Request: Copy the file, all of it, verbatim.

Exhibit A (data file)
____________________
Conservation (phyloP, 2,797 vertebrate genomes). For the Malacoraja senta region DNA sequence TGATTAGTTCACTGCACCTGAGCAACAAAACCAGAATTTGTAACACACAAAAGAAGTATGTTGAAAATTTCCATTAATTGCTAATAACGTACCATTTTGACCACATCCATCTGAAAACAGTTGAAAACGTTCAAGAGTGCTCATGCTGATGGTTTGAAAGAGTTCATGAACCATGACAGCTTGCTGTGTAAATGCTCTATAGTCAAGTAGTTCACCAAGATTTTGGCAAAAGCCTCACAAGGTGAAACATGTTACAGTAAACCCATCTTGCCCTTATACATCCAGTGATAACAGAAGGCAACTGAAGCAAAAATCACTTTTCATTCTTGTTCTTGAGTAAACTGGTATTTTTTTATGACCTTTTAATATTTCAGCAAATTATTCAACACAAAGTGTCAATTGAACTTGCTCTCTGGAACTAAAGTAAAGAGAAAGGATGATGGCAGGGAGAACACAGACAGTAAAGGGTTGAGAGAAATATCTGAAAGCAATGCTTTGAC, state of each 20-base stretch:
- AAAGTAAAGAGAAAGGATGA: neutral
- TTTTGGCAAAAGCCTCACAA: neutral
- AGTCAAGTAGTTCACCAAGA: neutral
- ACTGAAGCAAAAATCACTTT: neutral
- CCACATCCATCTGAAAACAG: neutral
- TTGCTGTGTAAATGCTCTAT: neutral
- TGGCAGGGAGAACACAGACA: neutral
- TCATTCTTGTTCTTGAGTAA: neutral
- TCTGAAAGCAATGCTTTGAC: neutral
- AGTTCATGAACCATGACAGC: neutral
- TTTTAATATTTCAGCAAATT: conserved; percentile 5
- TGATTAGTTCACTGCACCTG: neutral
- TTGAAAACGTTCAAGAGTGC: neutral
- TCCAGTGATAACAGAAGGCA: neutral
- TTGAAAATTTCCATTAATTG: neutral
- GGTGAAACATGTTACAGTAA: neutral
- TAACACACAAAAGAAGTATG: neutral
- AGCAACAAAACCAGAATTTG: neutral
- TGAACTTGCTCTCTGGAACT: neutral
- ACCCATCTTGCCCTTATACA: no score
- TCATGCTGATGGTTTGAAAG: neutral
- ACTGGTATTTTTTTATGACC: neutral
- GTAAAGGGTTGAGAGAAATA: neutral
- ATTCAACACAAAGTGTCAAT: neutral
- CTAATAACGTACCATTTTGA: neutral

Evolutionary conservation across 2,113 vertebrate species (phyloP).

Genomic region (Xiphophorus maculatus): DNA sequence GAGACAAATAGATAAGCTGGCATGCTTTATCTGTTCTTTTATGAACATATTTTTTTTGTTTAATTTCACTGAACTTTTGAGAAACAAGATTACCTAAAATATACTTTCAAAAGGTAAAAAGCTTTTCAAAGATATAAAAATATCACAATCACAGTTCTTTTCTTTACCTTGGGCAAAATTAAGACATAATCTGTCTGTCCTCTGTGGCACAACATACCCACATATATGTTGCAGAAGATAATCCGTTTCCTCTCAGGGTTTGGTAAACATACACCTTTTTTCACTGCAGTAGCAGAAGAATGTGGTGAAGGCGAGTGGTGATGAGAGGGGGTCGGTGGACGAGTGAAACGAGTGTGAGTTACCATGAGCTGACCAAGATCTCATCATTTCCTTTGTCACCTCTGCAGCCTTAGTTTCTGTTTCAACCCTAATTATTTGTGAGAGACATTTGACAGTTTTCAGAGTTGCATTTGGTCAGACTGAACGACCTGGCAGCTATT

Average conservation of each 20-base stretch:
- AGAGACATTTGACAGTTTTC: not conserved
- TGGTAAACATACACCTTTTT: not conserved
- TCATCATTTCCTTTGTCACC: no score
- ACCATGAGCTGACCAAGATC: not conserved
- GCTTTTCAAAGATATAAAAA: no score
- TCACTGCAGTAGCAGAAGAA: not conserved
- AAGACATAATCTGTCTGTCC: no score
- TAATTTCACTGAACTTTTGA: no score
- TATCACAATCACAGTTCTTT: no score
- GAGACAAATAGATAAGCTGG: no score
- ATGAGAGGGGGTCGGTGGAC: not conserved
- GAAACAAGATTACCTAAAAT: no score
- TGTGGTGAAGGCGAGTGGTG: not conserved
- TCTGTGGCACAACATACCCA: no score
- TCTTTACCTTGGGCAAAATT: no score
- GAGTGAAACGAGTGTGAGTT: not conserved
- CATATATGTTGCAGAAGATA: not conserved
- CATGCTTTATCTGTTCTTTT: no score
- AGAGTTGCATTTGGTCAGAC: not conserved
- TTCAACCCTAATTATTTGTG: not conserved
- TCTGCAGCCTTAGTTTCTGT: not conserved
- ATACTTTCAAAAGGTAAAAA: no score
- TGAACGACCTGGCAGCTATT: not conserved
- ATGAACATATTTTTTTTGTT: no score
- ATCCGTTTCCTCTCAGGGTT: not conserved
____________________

Conservation (phyloP, 2,797 vertebrate genomes). For the Malacoraja senta region DNA sequence TGATTAGTTCACTGCACCTGAGCAACAAAACCAGAATTTGTAACACACAAAAGAAGTATGTTGAAAATTTCCATTAATTGCTAATAACGTACCATTTTGACCACATCCATCTGAAAACAGTTGAAAACGTTCAAGAGTGCTCATGCTGATGGTTTGAAAGAGTTCATGAACCATGACAGCTTGCTGTGTAAATGCTCTATAGTCAAGTAGTTCACCAAGATTTTGGCAAAAGCCTCACAAGGTGAAACATGTTACAGTAAACCCATCTTGCCCTTATACATCCAGTGATAACAGAAGGCAACTGAAGCAAAAATCACTTTTCATTCTTGTTCTTGAGTAAACTGGTATTTTTTTATGACCTTTTAATATTTCAGCAAATTATTCAACACAAAGTGTCAATTGAACTTGCTCTCTGGAACTAAAGTAAAGAGAAAGGATGATGGCAGGGAGAACACAGACAGTAAAGGGTTGAGAGAAATATCTGAAAGCAATGCTTTGAC, state of each 20-base stretch:
- AAAGTAAAGAGAAAGGATGA: neutral
- TTTTGGCAAAAGCCTCACAA: neutral
- AGTCAAGTAGTTCACCAAGA: neutral
- ACTGAAGCAAAAATCACTTT: neutral
- CCACATCCATCTGAAAACAG: neutral
- TTGCTGTGTAAATGCTCTAT: neutral
- TGGCAGGGAGAACACAGACA: neutral
- TCATTCTTGTTCTTGAGTAA: neutral
- TCTGAAAGCAATGCTTTGAC: neutral
- AGTTCATGAACCATGACAGC: neutral
- TTTTAATATTTCAGCAAATT: conserved; percentile 5
- TGATTAGTTCACTGCACCTG: neutral
- TTGAAAACGTTCAAGAGTGC: neutral
- TCCAGTGATAACAGAAGGCA: neutral
- TTGAAAATTTCCATTAATTG: neutral
- GGTGAAACATGTTACAGTAA: neutral
- TAACACACAAAAGAAGTATG: neutral
- AGCAACAAAACCAGAATTTG: neutral
- TGAACTTGCTCTCTGGAACT: neutral
- ACCCATCTTGCCCTTATACA: no score
- TCATGCTGATGGTTTGAAAG: neutral
- ACTGGTATTTTTTTATGACC: neutral
- GTAAAGGGTTGAGAGAAATA: neutral
- ATTCAACACAAAGTGTCAAT: neutral
- CTAATAACGTACCATTTTGA: neutral

Evolutionary conservation across 2,113 vertebrate species (phyloP).

Genomic region (Xiphophorus maculatus): DNA sequence GAGACAAATAGATAAGCTGGCATGCTTTATCTGTTCTTTTATGAACATATTTTTTTTGTTTAATTTCACTGAACTTTTGAGAAACAAGATTACCTAAAATATACTTTCAAAAGGTAAAAAGCTTTTCAAAGATATAAAAATATCACAATCACAGTTCTTTTCTTTACCTTGGGCAAAATTAAGACATAATCTGTCTGTCCTCTGTGGCACAACATACCCACATATATGTTGCAGAAGATAATCCGTTTCCTCTCAGGGTTTGGTAAACATACACCTTTTTTCACTGCAGTAGCAGAAGAATGTGGTGAAGGCGAGTGGTGATGAGAGGGGGTCGGTGGACGAGTGAAACGAGTGTGAGTTACCATGAGCTGACCAAGATCTCATCATTTCCTTTGTCACCTCTGCAGCCTTAGTTTCTGTTTCAACCCTAATTATTTGTGAGAGACATTTGACAGTTTTCAGAGTTGCATTTGGTCAGACTGAACGACCTGGCAGCTATT

Average conservation of each 20-base stretch:
- AGAGACATTTGACAGTTTTC: not conserved
- TGGTAAACATACACCTTTTT: not conserved
- TCATCATTTCCTTTGTCACC: no score
- ACCATGAGCTGACCAAGATC: not conserved
- GCTTTTCAAAGATATAAAAA: no score
- TCACTGCAGTAGCAGAAGAA: not conserved
- AAGACATAATCTGTCTGTCC: no score
- TAATTTCACTGAACTTTTGA: no score
- TATCACAATCACAGTTCTTT: no score
- GAGACAAATAGATAAGCTGG: no score
- ATGAGAGGGGGTCGGTGGAC: not conserved
- GAAACAAGATTACCTAAAAT: no score
- TGTGGTGAAGGCGAGTGGTG: not conserved
- TCTGTGGCACAACATACCCA: no score
- TCTTTACCTTGGGCAAAATT: no score
- GAGTGAAACGAGTGTGAGTT: not conserved
- CATATATGTTGCAGAAGATA: not conserved
- CATGCTTTATCTGTTCTTTT: no score
- AGAGTTGCATTTGGTCAGAC: not conserved
- TTCAACCCTAATTATTTGTG: not conserved
- TCTGCAGCCTTAGTTTCTGT: not conserved
- ATACTTTCAAAAGGTAAAAA: no score
- TGAACGACCTGGCAGCTATT: not conserved
- ATGAACATATTTTTTTTGTT: no score
- ATCCGTTTCCTCTCAGGGTT: not conserved